talk
Geoscience and Exploration

Sedimentology and stratigraphy of the Husky Creek Formation, Nunavut, Canada

Wednesday, November 21, 2018 - 11:40 to 11:59 Theatre 1

Author(s)

R. Meek (Presenting)
Harquail School of Earth Sciences, Laurentian University

R. Rainbird
Geological Survey of Canada

A. Ielpi
Harquail School of Earth Sciences, Laurentian University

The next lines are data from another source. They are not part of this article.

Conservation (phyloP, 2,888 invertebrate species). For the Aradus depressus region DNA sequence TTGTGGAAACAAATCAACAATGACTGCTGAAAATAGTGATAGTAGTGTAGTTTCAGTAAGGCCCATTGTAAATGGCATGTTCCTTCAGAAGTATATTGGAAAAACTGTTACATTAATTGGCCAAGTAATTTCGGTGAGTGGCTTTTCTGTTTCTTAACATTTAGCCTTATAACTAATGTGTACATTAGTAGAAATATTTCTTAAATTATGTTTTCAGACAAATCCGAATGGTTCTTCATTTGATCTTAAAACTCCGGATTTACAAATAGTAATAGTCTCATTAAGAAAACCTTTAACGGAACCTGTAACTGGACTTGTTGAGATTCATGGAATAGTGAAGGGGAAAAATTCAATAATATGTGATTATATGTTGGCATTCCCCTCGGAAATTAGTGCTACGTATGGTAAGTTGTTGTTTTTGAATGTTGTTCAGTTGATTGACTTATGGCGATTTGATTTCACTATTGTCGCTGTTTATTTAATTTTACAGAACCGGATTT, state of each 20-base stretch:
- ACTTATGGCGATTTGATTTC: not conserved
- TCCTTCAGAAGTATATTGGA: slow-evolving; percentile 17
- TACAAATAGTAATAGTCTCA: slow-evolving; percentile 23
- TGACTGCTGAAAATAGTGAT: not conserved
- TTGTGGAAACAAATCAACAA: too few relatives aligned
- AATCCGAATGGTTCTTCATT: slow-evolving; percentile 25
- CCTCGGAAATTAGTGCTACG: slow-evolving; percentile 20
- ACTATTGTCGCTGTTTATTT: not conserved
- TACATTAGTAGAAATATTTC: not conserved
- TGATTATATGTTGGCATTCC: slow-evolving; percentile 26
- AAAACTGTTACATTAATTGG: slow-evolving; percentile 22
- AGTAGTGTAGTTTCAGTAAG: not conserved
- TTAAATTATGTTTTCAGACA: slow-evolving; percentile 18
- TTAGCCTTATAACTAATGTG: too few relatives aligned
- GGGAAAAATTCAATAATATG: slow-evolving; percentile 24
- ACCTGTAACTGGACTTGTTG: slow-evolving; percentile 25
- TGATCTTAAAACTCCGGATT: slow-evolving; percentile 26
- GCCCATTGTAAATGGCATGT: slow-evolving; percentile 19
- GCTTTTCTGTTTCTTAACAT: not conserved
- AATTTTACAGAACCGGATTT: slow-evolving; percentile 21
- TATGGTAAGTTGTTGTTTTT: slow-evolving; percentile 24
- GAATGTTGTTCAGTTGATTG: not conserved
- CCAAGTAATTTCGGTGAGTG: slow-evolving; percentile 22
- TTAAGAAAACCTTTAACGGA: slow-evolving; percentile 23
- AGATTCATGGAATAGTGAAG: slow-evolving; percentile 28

The Mesoproterozoic Husky Creek Formation lies within the gently, northward-dipping Coppermine Homocline, 30-60 km south of the hamlet of Kugluktuk, Nunavut. Across northwestern Canada, thick Mesoproterozoic-Neoproterozoic sedimentary and volcanic successions record the amalgamation and break-up of supercontinent Rodinia. These rocks are subdivided, from oldest to youngest, into three-unconformity bounded successions: A, B, and C. The boundary between successions A and B is exposed in the Coppermine Homocline, where rocks of the Rae Group (Succession B; <1151 ± 13 Ma, U/Pb detrital zircon) unconformably overlie the Husky Creek Formation of the Coppermine River Group (Succession A; <1230 ± 15 Ma, U/Pb detrital zircon). Exceptional exposures of the Husky Creek Formation occur along steep-walled canyons of the Coppermine River and its tributaries, which make it suitable for the 3D depositional architectural analysis. It has a composite thickness of ca. 1900 m and is dominated by planar and cross-stratified red sandstone and siltstone that is interlayered with 20-100 m thick basalt flows. The Husky Creek Formation overlies the Copper Creek Formation, a ca. 2.5 km thick, regionally extensive basaltic plateau linked to the 1.27 Ga Mackenzie Igneous Event. Petrographic analysis indicates that sandstones are dominated by mafic lithic detritus, suggesting provenance mainly from the basalts. Planar and cross-bedded sandstones with abundant desiccation cracks, adhesion structures and pedogenic nodules indicate a temperate to arid terrestrial paleo-environment that includes fluvial channel belts and floodplains subject to local eolian winnowing. U/Pb dating of detrital zircon grains collected from four stratigraphic levels (base to top) of the Husky Creek Formation reveal three main age groupings: (i) a 1270 Ma peak attributed to the Mackenzie Igneous Event; (ii) 1750 Ma -2700 Ma zircons, possibly recycled from the Hornby Bay Group, which underlies the Coppermine River Group and is exposed to the south; and (iii) >2700 Ma zircons attributed to the Archean Slave Province. An up-section decrease in ca. 1270 Ma zircon grains and a relative increase in Paleoproterozoic and Archean grains is interpreted to reflect expansion of the drainage basin as the Husky Creek Formation was being deposited. Paleoflow patterns indicate dominant south-southwestward transport, which is from the direction of the interpreted focal point of the Mackenzie Igneous Event. We conclude that the Husky Creek Formation was deposited in the waning stages of the Mackenzie Igneous Event by rivers flowing in a geographically restricted, possibly endorheic basin, carved into an extensive mafic volcanic plateau.